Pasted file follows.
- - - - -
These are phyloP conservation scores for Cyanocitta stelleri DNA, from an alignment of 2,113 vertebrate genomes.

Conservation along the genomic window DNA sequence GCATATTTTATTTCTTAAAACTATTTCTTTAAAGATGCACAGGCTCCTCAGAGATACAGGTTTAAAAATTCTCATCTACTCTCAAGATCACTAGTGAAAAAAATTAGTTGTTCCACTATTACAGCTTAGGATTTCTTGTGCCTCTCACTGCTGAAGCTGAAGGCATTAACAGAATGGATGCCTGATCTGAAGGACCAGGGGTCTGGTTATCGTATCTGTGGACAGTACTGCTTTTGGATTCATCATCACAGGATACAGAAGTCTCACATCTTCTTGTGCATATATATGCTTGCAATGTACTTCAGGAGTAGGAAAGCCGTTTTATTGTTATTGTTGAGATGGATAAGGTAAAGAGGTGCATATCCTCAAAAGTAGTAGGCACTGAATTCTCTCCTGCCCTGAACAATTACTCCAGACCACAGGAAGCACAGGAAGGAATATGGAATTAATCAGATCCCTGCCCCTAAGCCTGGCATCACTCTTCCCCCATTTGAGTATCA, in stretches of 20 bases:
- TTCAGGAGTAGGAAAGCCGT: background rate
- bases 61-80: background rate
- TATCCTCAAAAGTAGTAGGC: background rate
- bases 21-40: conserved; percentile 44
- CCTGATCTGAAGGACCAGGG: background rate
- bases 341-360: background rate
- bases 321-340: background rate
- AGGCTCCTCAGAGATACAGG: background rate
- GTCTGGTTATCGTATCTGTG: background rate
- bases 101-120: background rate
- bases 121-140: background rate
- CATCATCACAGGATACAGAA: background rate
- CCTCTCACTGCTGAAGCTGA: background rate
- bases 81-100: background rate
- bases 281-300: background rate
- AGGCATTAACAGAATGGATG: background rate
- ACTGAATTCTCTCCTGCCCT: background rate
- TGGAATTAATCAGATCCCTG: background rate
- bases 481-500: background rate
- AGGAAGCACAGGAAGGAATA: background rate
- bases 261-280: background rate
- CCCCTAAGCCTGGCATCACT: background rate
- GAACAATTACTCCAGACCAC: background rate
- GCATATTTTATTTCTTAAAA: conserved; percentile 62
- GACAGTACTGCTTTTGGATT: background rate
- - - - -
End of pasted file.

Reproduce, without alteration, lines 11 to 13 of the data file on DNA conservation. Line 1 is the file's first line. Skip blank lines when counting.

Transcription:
- GTCTGGTTATCGTATCTGTG: background rate
- bases 101-120: background rate
- bases 121-140: background rate